Special Issue Paper
Patterns of Interobserver Error in the Scoring of Entheseal Changes
Article first published online: 24 OCT 2012
Copyright © 2012 John Wiley & Sons, Ltd.
International Journal of Osteoarchaeology
Special Issue: Entheseal Changes and Occupation: Technical and Theoretical Advances and Their Applications
Volume 23, Issue 2, pages 147–151, March/April 2013
How to Cite
Davis, C. B., Shuler, K. A., Danforth, M. E. and Herndon, K. E. (2013), Patterns of Interobserver Error in the Scoring of Entheseal Changes. Int. J. Osteoarchaeol., 23: 147–151. doi: 10.1002/oa.2277
- Issue published online: 7 APR 2013
- Article first published online: 24 OCT 2012
- Accepted manuscript online: 24 SEP 2012 09:35PM EST
- Manuscript Accepted: 13 SEP 2012
- Manuscript Revised: 7 SEP 2012
- Manuscript Received: 31 JUL 2012
- entheseal changes;
- interobserver error;
- musculoskeletal markers;
- reconstruction of activity;
- scoring methods
Although the interpretation of entheses has undergone considerable discussion recently, the role of interobserver error, especially in comparative contexts, has been only sporadically addressed. Using standards developed by Hawkey and Merbs, currently the most widely used system, rates of reproducibility were evaluated in two prehistoric North American skeletal series. Eight observers of varying experience levels scored 17 long bone entheses, representing both fibrous and fibrocartilaginous attachment types, on 58 individuals. Results showed rates of reproducibility to be only marginally higher than what would be expected by chance alone.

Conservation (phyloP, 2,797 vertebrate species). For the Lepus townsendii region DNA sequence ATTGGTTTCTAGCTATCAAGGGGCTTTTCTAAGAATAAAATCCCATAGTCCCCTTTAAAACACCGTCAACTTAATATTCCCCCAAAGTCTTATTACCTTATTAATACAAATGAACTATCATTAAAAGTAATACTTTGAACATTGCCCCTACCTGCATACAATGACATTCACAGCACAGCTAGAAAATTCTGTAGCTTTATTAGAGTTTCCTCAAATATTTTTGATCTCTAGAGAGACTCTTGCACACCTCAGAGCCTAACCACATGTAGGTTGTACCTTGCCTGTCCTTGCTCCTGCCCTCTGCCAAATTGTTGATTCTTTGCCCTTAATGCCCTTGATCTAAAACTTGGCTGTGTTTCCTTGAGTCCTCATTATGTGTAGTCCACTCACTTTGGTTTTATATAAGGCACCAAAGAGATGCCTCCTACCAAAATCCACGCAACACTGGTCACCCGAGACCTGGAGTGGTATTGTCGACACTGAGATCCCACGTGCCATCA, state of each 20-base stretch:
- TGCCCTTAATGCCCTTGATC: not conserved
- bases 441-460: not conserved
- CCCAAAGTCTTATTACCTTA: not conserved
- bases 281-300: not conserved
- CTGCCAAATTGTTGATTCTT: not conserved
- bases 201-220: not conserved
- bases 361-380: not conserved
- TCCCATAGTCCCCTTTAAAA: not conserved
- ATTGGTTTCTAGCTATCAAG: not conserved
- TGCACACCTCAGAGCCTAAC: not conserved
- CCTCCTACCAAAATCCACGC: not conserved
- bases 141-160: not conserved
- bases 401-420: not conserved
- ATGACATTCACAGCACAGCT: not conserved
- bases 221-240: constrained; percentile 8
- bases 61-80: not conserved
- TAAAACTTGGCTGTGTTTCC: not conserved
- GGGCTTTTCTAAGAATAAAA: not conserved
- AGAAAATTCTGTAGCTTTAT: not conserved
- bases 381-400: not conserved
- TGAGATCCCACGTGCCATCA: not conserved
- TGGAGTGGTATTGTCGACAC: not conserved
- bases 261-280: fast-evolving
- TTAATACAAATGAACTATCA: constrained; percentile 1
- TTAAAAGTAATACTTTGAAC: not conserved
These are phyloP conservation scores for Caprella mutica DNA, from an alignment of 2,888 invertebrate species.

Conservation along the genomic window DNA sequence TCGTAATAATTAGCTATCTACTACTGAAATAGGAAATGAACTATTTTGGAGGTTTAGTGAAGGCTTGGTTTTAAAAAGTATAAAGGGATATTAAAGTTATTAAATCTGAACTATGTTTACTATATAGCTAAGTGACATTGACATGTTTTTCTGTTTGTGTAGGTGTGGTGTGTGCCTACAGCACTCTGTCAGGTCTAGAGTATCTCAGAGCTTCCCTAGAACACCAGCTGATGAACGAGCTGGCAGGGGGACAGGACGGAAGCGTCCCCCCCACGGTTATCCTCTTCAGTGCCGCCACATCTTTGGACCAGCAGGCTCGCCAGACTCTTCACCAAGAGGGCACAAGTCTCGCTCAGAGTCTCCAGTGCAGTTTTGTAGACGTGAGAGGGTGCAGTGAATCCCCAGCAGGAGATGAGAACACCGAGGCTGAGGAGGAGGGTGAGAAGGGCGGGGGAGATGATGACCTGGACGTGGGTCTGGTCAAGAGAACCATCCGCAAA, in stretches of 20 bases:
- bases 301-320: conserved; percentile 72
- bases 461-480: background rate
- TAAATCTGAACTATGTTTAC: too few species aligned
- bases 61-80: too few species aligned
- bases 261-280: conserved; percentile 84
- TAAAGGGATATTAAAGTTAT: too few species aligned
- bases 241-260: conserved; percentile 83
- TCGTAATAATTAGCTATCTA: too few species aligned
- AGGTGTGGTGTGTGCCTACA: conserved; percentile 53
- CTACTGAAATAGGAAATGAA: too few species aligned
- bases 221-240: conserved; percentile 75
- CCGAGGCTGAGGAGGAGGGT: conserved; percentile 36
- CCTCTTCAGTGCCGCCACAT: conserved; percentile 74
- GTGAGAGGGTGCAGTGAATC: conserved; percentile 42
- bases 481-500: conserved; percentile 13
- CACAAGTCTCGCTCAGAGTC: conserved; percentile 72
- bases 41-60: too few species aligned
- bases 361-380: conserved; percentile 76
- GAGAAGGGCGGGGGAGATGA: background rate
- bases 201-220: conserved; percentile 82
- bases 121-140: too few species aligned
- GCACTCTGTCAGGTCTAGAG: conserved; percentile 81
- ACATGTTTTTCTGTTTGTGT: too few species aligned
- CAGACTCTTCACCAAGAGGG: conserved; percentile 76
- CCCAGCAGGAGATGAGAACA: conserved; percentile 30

Observer experience level did not appear to be a factor nor was attachment type. As might be predicted, those entheses enjoying the highest rates of reproducibility exhibited relatively smooth attachment morphology and/or less defined boundaries whereas those with the lowest rates displayed the greatest range of surface morphology expression. Possible explanations for the levels of interobserver error observed include difficulties in reducing the highly variable enthesis morphology to a few discrete categories, categories that encompass too many criteria, and use of vague terminology in describing morphological features. Consequently, comparison of data across studies by different observers, especially those not trained by the developer of a given scoring method, must be undertaken with great caution. Copyright © 2012 John Wiley & Sons, Ltd.